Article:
The Honda of America Mfg., Inc. (HAM) auto plant in Marysville, Ohio, has been in production since November, 1982. This plant, in which 5,800 people work, producing some 420,000 vehicles per year (1,750/day: they generally work a five-day week), is unique in a number of ways.
First off, realize that it is the primary source for the Accords sold in North America, the vehicle that is now always near the top in overall car sales in the U.S. When the 1998 model Accords go on sale-the sedan on September 23 and the coupe on November 4-the Honda Marysville plant will be the sole source of Accords for North America, and it will also export vehicles to Asian (but non-Japanese) markets. The `98 Accord—designed, engineered, and which is now starting to be produced by HAM—is a different car than the one that Honda is producing in Japan. It should be noted that Marysville has been the sole source of Accord coupes—that's "sole" as in they aren't produced in Japan or anywhere else. And while on the subject of exports, it is worth noting that the plant is the U.S. leader in export production: 320,000 units since 1988. This capability is explained, in part, by another first that the Ohio plant boasts: the first to produce left-hand drive vehicles and right-hand vehicles (for export, naturally) on the same line. Yes, they are nothing if not capable of dealing with variants at the Marysville plant: from 1986 to 1990, they were building two entirely different platforms-the Civic and the Accord-on the same line.
There have been five full model changes and 15 all-new models produced at the plant since 1982. (In addition to the Accord sedans and coupes that it continues to build, it built the Accord hatchback from 1984 to 1987, the Accord wagon from 1990 to 1997, and the aforementioned Civic sedan from '86 to '90.)
When there was a full model change for the 1986 model Accord, the change from the `85 models to the `86 models was performed without shutting down the plant and laying off people.
These folks are good. Really good. In 1997 J.D. Power & Associates named Honda Marysville the "Best Auto Plant in the World."
Some people might think that with all that's been accomplished there, they can maintain the status quo and still be ahead of many other plants. But according to Ron Shriver, Marysville plant manager, what's happening right now is "the most significant full-model change since HAM began production."
First of all, they are, in effect, working without a net. In Honda parlance, the `98 Accord is a "mother-line-less launch." This means, simply, that there is no history on this one in Japan. The mass production of these vehicles will happen for the first and only time in Marysville. And should the demand be very, very good, then it will be up to the folks at HAM to figure out how to meet it because there are no resources in Japan that can help them out on this one.
The cars are more complex than the vehicles they've been producing. This means new processes and new equipment. It didn't mean adding staff or space.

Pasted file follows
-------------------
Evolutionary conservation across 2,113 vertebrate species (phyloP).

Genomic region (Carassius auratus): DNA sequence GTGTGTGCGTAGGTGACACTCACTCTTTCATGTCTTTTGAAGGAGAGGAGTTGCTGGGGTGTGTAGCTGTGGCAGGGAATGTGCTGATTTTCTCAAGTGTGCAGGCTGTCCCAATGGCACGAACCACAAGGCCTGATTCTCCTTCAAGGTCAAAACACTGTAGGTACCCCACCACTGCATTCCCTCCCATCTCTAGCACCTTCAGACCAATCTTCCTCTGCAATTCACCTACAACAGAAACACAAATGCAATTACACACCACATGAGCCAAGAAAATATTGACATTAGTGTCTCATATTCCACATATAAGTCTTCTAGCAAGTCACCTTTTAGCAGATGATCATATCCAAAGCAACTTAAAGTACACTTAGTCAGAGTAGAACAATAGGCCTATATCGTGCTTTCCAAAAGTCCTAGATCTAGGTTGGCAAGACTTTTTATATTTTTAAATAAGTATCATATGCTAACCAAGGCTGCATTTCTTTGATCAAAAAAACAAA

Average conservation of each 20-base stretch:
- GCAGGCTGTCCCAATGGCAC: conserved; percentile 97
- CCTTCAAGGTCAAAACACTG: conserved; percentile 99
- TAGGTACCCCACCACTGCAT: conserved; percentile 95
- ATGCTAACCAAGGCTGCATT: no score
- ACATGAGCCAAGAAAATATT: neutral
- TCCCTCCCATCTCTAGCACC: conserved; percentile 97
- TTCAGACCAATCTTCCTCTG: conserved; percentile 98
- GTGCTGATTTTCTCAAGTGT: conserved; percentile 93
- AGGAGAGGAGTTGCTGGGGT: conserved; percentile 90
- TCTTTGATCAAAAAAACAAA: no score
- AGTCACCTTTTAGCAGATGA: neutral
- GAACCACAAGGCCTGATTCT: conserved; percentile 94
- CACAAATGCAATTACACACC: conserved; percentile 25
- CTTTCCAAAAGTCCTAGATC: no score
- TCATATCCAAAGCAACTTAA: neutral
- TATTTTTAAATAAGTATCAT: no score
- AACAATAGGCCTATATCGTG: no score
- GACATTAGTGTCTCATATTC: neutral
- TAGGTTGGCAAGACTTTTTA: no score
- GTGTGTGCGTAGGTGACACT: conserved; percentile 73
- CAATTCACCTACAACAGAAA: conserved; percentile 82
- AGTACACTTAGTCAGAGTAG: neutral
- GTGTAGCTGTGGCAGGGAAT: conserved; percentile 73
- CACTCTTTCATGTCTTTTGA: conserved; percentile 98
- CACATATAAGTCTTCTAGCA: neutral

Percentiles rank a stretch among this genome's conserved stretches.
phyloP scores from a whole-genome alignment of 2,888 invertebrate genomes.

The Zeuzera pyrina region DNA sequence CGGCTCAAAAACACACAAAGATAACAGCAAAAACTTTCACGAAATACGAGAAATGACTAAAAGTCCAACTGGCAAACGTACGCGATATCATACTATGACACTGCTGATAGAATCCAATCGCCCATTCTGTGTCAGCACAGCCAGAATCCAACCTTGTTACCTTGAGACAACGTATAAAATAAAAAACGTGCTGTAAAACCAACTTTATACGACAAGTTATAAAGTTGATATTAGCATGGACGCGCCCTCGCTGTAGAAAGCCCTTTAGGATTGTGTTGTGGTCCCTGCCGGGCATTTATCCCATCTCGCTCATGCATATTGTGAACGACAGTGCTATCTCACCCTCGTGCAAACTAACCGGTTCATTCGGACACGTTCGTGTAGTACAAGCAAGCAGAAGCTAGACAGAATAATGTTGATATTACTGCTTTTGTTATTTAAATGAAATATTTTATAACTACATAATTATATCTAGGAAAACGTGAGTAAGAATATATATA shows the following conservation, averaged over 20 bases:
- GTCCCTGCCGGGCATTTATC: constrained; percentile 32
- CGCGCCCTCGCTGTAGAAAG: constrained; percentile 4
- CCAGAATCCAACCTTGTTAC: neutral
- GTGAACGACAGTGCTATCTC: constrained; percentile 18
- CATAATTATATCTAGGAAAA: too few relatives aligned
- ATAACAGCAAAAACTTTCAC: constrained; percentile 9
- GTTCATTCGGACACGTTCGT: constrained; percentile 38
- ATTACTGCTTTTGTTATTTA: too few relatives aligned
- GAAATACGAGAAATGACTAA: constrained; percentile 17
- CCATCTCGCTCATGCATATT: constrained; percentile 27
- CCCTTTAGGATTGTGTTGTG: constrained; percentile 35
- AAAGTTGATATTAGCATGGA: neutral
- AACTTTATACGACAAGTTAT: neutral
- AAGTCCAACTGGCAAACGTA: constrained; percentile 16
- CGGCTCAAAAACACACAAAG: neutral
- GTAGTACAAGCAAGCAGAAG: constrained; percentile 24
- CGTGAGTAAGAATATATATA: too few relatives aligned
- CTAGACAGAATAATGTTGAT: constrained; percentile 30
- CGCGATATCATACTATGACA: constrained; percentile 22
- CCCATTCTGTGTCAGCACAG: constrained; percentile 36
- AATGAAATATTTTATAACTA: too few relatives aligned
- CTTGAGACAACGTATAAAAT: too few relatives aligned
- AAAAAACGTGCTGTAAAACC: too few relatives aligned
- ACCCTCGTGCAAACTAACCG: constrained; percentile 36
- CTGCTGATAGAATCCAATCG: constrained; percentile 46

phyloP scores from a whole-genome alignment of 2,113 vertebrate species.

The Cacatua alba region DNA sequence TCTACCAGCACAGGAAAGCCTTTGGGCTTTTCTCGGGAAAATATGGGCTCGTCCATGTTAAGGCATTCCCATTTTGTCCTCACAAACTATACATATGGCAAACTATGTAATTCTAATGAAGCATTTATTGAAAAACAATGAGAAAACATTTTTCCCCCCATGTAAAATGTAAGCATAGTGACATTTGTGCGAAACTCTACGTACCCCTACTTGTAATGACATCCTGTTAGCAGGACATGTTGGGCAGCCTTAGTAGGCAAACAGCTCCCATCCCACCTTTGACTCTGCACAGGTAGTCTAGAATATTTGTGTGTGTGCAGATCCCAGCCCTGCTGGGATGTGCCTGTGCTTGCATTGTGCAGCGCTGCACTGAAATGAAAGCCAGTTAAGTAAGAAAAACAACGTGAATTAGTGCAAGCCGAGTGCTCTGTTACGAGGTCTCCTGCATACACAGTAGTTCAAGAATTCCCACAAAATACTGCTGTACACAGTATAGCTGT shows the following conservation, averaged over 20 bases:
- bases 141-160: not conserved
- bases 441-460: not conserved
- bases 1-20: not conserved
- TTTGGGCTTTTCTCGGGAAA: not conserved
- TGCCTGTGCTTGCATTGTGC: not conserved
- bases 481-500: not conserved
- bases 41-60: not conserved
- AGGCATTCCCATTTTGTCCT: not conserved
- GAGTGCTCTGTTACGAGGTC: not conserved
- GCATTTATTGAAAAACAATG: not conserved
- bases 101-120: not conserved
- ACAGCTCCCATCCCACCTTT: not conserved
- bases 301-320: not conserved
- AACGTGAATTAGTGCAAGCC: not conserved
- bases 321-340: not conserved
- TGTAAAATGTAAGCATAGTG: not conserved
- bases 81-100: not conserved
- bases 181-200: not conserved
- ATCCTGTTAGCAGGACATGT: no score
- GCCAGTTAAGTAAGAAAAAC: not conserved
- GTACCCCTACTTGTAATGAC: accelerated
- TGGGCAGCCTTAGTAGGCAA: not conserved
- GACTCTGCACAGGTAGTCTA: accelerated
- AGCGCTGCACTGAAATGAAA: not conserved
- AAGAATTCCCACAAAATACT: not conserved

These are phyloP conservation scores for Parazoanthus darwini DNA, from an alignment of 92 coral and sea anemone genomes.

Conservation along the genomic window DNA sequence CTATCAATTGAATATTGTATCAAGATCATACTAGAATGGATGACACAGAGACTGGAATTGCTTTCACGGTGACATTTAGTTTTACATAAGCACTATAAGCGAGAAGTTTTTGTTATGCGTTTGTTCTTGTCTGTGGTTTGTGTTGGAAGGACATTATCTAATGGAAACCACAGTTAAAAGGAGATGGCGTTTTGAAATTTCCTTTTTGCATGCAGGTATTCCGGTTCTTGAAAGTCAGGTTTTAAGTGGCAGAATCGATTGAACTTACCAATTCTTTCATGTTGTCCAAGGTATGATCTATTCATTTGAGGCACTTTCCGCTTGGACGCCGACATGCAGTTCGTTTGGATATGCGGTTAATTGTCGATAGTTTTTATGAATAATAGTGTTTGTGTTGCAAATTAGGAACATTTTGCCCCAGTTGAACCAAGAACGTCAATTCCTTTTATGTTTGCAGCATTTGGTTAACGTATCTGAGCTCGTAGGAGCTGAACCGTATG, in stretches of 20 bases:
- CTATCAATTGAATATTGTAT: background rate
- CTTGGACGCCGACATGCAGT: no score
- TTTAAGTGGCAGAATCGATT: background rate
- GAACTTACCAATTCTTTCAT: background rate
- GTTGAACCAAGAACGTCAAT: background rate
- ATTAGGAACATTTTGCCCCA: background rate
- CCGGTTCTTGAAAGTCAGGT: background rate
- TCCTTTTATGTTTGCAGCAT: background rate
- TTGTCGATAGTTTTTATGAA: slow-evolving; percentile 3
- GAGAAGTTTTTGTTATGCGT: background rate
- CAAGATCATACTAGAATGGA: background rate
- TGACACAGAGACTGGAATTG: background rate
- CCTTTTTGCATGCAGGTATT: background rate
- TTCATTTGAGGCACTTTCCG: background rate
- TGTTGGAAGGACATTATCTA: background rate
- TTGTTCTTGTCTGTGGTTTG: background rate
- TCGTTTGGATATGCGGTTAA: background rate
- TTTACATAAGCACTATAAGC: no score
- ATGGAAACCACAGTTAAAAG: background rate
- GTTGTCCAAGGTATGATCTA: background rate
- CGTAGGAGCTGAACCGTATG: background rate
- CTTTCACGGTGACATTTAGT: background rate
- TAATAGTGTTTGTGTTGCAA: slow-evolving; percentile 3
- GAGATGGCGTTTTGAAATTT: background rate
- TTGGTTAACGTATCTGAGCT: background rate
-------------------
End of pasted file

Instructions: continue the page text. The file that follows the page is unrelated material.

In the past, the Accord coupe has been, essentially, an Accord sedan minus two doors. But, Dan Bonawitz, American Honda corporate planning, explains, not only was there an effort made to have "a unique character for each market"-as in the American Accord being a "wide-body version" and the Japanese Accord a "narrow-body version"-but there was the recognition that there needed to be a better differentiation between the Accord coupe and sedan.
The coupe, Shriver says, is 1.8 in. shorter (i.e., wheelbase) than the sedan. "This means different chassis and white body components and different welding processes," he notes.
Further: the two types of vehicles share just one exterior part-the headlamp assembly. They share just three interior components: the steering wheel, the center console, and the instrument panel.
In addition to which: there are not only various trim levels for the vehicles, but three different engines (two L4s and one V6), as well.
So if the fact that they are making two vastly different vehicles in the plant wasn't challenge enough, they wanted to get up and running at a rate that can be considered to be a world-class-if not world-leading-launch time:
From 0 vehicles to 1,750-full production-in just 20 days.
Shriver points out that the `97 Accords are selling well, so they didn't want to lose production, and the new vehicles have been tested to be extremely popular (and all indications are that they will be priced well), so they want to get as many vehicles in dealers' lots as fast as they can-presto change-o! As the accompanying ramp-up chart shows, there really isn't much of a launch "curve." Shriver admits that it is more like a cliff. The '97s went out of production and the builds of the '98s began moving up, up, up. As the graph showing the comparison between the ramp-up of the '94 Accord-which was another full model change-and the '98 Accord indicates, not only is the ramp-up rate steeper, but the number of units being made this time is greater.